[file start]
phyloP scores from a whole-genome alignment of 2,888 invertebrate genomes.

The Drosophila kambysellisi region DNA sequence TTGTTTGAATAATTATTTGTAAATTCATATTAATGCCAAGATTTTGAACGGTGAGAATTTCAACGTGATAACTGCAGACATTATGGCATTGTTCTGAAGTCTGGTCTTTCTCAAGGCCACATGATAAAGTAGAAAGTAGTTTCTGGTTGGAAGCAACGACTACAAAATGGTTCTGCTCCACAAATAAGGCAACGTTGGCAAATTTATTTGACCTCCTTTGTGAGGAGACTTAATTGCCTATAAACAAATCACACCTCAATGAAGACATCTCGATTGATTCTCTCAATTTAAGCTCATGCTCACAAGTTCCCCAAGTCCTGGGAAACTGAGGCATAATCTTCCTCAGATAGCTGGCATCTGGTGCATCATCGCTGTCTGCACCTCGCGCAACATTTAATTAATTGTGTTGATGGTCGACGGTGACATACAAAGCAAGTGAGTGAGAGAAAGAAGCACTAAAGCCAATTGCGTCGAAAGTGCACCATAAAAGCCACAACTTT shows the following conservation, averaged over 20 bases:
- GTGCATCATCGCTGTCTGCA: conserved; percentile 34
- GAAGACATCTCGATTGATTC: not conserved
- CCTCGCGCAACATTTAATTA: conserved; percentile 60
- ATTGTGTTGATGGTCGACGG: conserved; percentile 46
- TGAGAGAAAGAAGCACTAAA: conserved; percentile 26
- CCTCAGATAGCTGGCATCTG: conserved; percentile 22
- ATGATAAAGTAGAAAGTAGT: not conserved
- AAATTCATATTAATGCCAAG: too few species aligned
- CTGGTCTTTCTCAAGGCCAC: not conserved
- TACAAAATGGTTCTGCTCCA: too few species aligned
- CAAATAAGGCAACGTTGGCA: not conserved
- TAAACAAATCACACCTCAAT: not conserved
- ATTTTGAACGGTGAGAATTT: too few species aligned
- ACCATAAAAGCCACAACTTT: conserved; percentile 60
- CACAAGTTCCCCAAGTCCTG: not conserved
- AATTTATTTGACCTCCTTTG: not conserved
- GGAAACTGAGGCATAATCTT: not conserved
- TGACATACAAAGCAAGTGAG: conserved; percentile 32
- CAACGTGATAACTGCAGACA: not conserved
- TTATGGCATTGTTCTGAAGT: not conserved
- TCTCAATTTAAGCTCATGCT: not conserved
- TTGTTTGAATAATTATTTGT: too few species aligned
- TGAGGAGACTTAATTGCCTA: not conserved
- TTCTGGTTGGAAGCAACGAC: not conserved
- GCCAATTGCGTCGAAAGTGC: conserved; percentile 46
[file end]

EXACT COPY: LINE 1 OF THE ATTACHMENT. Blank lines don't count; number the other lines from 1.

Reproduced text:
phyloP scores from a whole-genome alignment of 2,888 invertebrate genomes.